Aix comes over to me today as a bit of a let-down on account of its horribly encroaching urban sprawl, which has totally swamped the old town, turning it into a walkabout zone for thousands of people whose sole interest seems to be clothing shops. A huge surge in local population is behind this, but also, I supect, some poor local political management. Of course the old buildings are still there and have their charm. The light has not changed. But it is now surrounded by motorways and thousands of nasty suburban "villas", even nastier "commercial zones" and all the visual crap that goes with this. But let's not get bogged-down in stupid nosatlgia however because there is at least one very good thing about comtemporary Aix-en-Provence: the Granet museum (musée Granet).
This, believe it or not, I remember as harbouring a dingy and dark little collection up a dingy and dark little back street. After what must have been considerable work the Musée Granet is now a delightful, airy place, with not too many people in it (and least on the day I went there, which was a Saturday in February) and a fantastic collection of work to admire. For the next 15 years it will be harbouring the Planque collection from Switzerland, whose range of impressionist and post-impressionist work includes paintings by Picasso, Klee, de Staël, Bissière, Dubuffet, Braque, Dufy and many others.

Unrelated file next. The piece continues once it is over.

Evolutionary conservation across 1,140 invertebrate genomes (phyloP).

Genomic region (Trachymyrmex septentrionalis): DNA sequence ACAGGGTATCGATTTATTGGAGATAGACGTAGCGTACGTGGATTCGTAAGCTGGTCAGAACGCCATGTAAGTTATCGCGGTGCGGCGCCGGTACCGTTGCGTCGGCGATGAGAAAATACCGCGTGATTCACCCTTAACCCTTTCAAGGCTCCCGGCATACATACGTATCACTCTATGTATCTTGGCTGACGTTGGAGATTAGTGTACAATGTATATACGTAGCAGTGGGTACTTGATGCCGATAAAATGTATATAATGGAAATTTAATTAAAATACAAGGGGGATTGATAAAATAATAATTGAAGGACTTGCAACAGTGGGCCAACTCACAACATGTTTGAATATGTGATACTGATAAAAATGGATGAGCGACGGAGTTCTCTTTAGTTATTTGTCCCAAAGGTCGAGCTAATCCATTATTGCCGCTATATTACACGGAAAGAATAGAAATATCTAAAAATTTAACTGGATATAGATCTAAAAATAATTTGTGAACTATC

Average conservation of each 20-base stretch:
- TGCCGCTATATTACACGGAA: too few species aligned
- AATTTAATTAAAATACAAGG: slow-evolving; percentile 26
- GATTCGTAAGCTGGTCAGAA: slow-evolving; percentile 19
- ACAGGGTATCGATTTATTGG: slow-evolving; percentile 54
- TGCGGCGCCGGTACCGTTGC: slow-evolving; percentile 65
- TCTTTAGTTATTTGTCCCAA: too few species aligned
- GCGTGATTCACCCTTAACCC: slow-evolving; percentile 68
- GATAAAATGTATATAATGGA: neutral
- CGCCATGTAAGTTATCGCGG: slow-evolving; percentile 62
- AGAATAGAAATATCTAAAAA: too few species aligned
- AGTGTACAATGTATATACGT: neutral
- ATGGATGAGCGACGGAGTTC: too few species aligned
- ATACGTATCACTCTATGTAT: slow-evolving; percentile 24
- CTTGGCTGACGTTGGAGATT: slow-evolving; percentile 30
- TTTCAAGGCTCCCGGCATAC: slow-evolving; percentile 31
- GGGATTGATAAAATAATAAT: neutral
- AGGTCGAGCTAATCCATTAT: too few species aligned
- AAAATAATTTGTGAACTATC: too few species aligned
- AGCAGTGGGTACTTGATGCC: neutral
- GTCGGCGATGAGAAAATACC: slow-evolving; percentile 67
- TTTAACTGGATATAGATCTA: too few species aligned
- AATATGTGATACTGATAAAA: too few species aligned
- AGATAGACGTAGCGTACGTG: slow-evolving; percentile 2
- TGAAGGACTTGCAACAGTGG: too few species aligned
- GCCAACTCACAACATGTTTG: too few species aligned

It also has a few Cézannes (Aix was his home town) although many of these are often away on loan to various places around the world, and a very good set of work loaned by the French National collections, many of them from a donation made by the Meyer family. These include a wonderful series of both sculptures and paintings by Giacometti.
a Cézanne that you may or may not see at Granet
François-Marius Granet, who gave his name to the museum, was a local 18/19th century painter of modest but honest talent, as this landscape below shows.
He was, as many, portrayed by Ingres, which I guess shows that he had some fame in his day (see below). He certaonly manged to acquire a large house in the 18th century part of Aix.
Another work by Ingres is the one below, of Jupiter and Thetis, in which I find that Thetis looks like she is made of marshmallow and Jupiter is, well, very jupitorial (just tickle my beard).
If you think that you might just not go out of your way to see a couple of paintings by Ingres, rest assured, there is much more, including a wonderful small self-portrait by Rembrandt from about 1659 (see below) and other interesting stuff including some rather strange pictures of goats by another local painter called Loubet.
The Planque collection alone makes a visit to Aix worthwhile, but there are things in the Musée Granet for all tastes. I left the scupture and archaeological section for another time, and found the temporary exhibition by an illustrator named Philippe Favier uninterestingly obsessional. 2 hours is about all I can usually take in any museum, and these were well filled here.